When you realise you are carrying twins, you might be surprised, excited and even in denial. A twin pregnancy is more complicated than a single pregnancy, so you’ll need more visits to health professionals and more tests and checks during your pregnancy.
When am I likely to get pregnant with twins?
You are more likely to become pregnant with twins naturally when you are in your 30s and 40s. At that phase, ovulatory cycles are no longer regular, and you could be ovulating two follicles simultaneously, leading to a twin pregnancy.
In vitro fertilisation (IVF) can increase the chance of twins, as there is a transfer of more than one embryo.
How do I know I am carrying twins?
You may suspect you are having twins long before a proper diagnosis. Extreme nausea can be one of the first symptoms. It’s as if you can tick all the boxes for early pregnancy symptoms but increase them tenfold.
Smells are more acute, your bladder won’t seem to hold any reasonable urine volume, you’re exhausted, and your breasts may have taken over your chest. This is because the pregnancy hormone, hCG, is being produced in mega quantities, and its effects on your body have become very evident.
You are also likely to “show” much sooner than if you only carry one baby. It makes sense that two babies take up double the room. Pregnancy is usually not obvious until after the 12th week when the uterus starts lifting out of the pelvis. But with twin pregnancies, a little round bulge is often visible long before the end of the first trimester.
You may also learn from an ultrasound and see two babies on the screen. Sometimes pregnant mothers don’t know they have twins until the 18-week screening ultrasound. While for others, as early as 12 weeks. An ultrasound at 12 weeks or earlier can reveal which type of twin a woman carries.
Unfortunately, identical twins are at a higher risk of having congenital abnormalities and complications, such as being small for gestation age. Fraternal twin pregnancies generally only require normal antenatal care but still need careful monitoring, especially when the mother becomes very large and the risk of early delivery increases.
Another way to detect a twin pregnancy is through a doppler ultrasound scan, when two heartbeats are heard.
What do I need during a twin pregnancy?
You may need extra folic acid; 1 milligram of folic acid per day is recommended for twin pregnancies to reduce the risk of neural tube congenital disabilities such as spina bifida.
Prenatal vitamins are important; ensure you get vital nutrients such as folic acid, iron, and calcium.
You must visit the clinic more often because your healthcare provider needs to monitor you.
Type of Twins
There are two types of twins; fraternal twins and identical twins.
Fraternal twins are formed by fertilising two eggs with two different sperm. They are also known as ‘dizygotic twins’ or ‘non-identical twins’. With fraternal twins, the two foetuses (developing babies) each have a separate placenta, inner membrane (the amnion) and outer membrane (the chorion). They don’t usually look identical and sometimes have different sex.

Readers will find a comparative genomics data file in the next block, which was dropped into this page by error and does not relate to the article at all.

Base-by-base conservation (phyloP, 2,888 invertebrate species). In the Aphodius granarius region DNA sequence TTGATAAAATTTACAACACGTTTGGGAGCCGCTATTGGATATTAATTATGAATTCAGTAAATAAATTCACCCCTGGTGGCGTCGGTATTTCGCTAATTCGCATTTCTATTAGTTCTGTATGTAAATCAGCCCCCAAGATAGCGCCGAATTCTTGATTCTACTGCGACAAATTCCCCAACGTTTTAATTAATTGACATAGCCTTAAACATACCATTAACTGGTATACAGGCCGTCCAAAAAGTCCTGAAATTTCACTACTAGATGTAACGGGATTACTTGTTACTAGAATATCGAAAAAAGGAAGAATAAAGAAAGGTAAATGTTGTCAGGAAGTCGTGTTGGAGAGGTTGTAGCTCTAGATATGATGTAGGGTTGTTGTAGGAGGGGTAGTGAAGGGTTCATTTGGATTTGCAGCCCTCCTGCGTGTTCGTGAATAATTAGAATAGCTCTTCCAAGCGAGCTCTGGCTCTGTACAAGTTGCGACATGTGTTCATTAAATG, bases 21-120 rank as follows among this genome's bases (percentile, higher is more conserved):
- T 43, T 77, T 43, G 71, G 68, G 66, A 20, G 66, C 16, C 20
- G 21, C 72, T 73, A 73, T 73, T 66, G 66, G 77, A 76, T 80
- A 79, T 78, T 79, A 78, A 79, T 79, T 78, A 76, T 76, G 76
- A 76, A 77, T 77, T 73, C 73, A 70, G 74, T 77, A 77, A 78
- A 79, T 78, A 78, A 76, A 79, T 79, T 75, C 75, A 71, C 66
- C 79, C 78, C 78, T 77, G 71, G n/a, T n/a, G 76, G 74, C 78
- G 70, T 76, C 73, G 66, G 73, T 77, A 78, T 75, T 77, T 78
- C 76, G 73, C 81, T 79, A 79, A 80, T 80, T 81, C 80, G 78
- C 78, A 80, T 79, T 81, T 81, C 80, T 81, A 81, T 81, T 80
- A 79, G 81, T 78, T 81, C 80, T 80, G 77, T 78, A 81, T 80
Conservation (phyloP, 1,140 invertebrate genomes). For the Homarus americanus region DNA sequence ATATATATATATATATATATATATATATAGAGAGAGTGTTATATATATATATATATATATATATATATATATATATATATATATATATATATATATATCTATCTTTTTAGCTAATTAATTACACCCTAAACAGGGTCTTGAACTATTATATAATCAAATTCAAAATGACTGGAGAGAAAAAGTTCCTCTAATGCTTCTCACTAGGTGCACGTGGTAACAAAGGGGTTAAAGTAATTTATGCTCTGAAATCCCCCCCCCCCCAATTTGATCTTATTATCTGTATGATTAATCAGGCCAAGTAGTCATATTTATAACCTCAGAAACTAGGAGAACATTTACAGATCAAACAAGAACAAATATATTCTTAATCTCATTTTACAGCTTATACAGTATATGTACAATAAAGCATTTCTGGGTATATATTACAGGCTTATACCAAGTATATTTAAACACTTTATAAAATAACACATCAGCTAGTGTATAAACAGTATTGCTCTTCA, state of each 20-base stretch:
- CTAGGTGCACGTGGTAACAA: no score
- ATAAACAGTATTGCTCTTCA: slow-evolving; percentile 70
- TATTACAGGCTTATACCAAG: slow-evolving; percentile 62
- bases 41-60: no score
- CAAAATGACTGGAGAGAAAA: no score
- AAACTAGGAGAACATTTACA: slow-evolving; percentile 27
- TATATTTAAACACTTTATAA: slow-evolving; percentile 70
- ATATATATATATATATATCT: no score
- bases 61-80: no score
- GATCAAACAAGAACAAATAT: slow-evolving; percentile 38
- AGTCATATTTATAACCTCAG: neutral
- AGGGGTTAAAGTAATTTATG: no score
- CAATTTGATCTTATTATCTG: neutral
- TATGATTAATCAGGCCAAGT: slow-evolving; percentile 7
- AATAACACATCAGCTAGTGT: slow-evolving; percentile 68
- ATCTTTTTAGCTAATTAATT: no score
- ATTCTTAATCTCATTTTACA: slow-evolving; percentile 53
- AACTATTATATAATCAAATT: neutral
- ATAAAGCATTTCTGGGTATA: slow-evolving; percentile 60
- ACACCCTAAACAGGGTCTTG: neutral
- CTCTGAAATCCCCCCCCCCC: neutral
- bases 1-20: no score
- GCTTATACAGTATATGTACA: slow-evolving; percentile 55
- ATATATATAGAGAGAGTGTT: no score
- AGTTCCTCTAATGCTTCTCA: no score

Identical twins are formed from the splitting of one embryo. They are also known as ‘monozygotic twins’. Different types of identical twins exist, depending on their share in the womb.
- Almost one-third of identical twins have their placenta, inner, and outer membrane. The medical term for these twins is ‘dichorionic diamniotic’ or DCDA twins.
- Almost two-thirds of identical twins share the same placenta and chorion but have their amnion. These are ‘monochorionic diamniotic’ or MCDA twins.
- The rest – only about 4% of identical twins – share everything and are called ‘monochorionic monoamniotic’ (MCMA) twins.
Twin-twin transfusion syndrome
Identical twins with the same placenta and chorion can sometimes share a condition called twin–twin transfusion syndrome (TTTS).
In this condition, blood flows from one twin to the other, resulting in one baby getting too much blood and the other not getting enough. This affects the health of both babies, sometimes severely.
Common twin pregnancy complications
For the mother:
- Morning sickness commonly extends to hyperemesis gravidarum (extreme vomiting).
- Gestational diabetes.
- Premature birth.
- Caesarian section delivery – particularly if this is your first pregnancy and your first labour experience.
- Bleeding/placenta praevia/placental abruption.
For the baby:
- Smaller birth weight.
- Problems with feeding.
- A longer stay in the hospital after birth.
- Occasionally the babies have problems maintaining their body temperature and
- stabilising their blood sugar levels.
- Infections and vulnerability due to their size.
- Breathing problems.
Why do the Yoruba tribe have more twin births?
The twin birth rate in Nigeria is four times higher than in other regions of the world. Twin births are more accustomed to the Yoruba tribe in Nigeria. The Yoruba tribe has 4.4% of dizygotic twins in West Africa.
Some scientists believe that consuming a specific type of yam allows their ovaries to produce eggs from each side. A hormone known as phytoestrogen in this yam helps aid this process. However, this lacks enough research, and genetics plays a major role in attributing twins to the Yoruba tribe.
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